Snark: It’s Mean, It’s Personal, and It’s Ruining Our Conversation by David Denby

Library Journal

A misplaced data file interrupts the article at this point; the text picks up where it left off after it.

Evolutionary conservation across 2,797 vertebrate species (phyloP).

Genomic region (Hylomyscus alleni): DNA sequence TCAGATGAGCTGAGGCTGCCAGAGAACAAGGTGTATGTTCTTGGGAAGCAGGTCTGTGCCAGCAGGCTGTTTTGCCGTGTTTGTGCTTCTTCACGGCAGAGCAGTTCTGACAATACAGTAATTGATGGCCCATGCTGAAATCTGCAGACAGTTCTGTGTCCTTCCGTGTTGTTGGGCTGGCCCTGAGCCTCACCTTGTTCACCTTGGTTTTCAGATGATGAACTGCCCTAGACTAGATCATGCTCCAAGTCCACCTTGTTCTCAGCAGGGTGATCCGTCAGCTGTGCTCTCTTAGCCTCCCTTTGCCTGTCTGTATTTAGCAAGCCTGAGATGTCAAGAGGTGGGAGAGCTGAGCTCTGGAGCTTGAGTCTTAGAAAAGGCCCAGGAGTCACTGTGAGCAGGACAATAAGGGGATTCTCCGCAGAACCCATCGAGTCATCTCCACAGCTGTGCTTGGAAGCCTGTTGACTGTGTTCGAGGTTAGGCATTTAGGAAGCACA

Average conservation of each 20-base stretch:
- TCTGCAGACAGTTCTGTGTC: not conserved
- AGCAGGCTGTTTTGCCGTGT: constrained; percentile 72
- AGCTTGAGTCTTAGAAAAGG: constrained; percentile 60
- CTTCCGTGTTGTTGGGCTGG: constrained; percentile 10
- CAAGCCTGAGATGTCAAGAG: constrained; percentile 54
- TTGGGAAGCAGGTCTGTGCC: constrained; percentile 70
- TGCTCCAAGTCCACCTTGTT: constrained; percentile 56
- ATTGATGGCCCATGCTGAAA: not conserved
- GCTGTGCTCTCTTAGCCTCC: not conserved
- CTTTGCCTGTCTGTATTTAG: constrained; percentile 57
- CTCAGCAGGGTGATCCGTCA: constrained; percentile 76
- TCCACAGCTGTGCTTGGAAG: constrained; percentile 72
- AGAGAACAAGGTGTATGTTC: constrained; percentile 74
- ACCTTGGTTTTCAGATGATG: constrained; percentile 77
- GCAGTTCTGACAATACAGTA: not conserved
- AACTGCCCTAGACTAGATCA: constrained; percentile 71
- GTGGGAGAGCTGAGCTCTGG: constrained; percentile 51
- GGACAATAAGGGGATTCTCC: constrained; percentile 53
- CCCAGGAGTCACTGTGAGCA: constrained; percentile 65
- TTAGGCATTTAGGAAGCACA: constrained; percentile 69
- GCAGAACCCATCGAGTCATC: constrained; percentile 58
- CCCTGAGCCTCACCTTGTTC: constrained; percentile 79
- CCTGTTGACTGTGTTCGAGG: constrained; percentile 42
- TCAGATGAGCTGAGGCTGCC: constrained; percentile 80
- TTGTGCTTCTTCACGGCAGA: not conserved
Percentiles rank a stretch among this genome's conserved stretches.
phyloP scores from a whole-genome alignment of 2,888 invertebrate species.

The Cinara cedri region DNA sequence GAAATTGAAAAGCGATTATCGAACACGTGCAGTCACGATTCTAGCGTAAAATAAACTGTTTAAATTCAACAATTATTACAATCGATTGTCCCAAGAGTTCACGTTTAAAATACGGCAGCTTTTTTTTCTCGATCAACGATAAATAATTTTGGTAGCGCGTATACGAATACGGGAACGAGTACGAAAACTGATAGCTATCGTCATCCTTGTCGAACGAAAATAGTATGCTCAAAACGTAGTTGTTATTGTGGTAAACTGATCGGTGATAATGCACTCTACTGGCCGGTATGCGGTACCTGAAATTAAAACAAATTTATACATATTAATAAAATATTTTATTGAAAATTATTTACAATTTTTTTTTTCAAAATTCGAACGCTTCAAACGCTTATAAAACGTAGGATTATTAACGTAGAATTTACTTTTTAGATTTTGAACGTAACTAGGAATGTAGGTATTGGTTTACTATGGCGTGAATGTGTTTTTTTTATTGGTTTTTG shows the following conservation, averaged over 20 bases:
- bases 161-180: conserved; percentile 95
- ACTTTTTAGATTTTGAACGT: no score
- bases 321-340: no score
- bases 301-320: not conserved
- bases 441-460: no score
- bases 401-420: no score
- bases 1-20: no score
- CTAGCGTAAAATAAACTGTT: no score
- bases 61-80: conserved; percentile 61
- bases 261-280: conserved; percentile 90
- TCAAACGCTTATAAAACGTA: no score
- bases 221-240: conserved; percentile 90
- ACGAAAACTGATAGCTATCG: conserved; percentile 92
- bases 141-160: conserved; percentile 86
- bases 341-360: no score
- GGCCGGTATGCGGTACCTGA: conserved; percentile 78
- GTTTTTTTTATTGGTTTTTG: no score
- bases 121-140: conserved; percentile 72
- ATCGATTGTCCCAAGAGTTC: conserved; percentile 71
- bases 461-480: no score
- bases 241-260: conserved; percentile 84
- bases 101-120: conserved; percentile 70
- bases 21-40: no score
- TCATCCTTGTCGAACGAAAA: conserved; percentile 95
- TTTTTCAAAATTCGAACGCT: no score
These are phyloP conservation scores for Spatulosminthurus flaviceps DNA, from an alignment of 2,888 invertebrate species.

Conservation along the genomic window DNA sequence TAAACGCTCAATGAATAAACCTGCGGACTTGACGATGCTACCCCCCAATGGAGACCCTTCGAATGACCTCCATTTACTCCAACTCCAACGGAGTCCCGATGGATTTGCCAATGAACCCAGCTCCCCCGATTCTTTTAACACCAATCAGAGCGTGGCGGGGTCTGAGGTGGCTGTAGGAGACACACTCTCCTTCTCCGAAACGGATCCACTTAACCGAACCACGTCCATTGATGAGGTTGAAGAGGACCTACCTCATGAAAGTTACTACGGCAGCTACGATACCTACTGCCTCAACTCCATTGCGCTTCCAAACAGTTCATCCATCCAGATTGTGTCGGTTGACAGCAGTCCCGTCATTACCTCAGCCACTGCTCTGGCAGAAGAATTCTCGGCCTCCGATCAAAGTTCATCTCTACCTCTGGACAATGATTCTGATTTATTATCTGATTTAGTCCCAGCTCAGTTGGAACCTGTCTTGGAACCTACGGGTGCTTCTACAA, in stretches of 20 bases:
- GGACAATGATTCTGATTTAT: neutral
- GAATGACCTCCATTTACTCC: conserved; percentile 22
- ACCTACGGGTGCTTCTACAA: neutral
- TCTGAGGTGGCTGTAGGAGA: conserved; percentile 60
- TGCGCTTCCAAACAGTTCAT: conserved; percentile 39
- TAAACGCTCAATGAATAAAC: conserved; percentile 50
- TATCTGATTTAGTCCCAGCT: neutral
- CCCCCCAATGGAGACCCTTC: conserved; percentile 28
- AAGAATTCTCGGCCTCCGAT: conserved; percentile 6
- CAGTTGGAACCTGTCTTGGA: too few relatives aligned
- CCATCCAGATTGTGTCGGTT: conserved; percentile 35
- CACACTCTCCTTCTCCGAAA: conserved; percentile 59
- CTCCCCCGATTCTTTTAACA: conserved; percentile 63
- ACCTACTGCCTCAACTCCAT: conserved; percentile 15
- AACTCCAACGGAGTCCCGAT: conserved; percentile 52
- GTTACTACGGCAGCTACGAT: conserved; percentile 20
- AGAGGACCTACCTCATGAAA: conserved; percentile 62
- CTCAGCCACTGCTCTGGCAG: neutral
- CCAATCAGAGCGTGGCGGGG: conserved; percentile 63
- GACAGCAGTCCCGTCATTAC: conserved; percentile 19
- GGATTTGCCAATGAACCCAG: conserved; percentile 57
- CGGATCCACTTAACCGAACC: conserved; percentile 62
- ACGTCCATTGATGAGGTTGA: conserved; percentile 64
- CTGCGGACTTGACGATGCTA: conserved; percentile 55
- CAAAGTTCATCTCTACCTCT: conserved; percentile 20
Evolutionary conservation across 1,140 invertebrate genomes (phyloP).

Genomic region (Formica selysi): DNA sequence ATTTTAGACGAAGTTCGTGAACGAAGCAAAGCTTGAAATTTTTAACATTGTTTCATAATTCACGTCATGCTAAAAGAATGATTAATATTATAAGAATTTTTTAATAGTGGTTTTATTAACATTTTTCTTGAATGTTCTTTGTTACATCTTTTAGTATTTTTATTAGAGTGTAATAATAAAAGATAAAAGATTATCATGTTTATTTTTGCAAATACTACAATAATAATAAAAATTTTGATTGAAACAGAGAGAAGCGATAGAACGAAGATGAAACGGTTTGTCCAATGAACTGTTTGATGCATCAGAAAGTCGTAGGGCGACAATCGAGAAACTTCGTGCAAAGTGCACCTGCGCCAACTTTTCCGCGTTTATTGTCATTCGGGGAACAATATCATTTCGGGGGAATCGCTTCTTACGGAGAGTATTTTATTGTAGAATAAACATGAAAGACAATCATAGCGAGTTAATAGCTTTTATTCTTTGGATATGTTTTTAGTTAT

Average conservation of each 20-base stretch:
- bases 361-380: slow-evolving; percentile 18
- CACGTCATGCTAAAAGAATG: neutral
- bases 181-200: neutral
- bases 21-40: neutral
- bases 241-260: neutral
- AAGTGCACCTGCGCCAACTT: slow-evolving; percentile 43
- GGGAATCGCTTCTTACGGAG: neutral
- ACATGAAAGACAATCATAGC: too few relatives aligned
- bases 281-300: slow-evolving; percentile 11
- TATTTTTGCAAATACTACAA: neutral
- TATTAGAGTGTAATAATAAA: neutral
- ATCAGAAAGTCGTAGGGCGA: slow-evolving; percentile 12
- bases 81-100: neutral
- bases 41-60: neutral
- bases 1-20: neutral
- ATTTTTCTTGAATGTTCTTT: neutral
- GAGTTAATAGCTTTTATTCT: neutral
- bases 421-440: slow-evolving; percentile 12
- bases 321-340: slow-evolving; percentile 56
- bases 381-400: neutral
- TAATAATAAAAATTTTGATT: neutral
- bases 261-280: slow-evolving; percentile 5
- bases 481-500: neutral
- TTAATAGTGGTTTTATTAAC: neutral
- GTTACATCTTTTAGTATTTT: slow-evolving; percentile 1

“It’s Mean, It’s Personal, and It’s Ruining Our Conversation,” exclaims Denby (Great Books), longtime film critic for The New Yorker. The noun snark, an apparent conflation of “snide” and “remark,” harkens back to Lewis Carroll’s fictional animal, though there’s no need to “hunt” for this incarnation of the beast; it’s ubiquitous according to Denby, and it’s nasty: “the most dreadful style going, and ultimately debilitating.” Not to be confused with satire, which at least has human betterment at its heart, snark plays on others’ vulnerabilities to no good end. Snark is not a recent phenomenon; Denby traces its origins back to ancient Greece and is not himself above naming names, counting writers James Wolcott, Joe Queenan, Tom Wolfe, and Maureen Dowd (who actually gets a whole “fit,” as the book’s sections are called, to herself) among its better-known current practitioners. Alice Roosevelt Longworth might not have appreciated it, but this relatively brief, witty (a quality he claims that snark lacks) work is highly recommended for all libraries.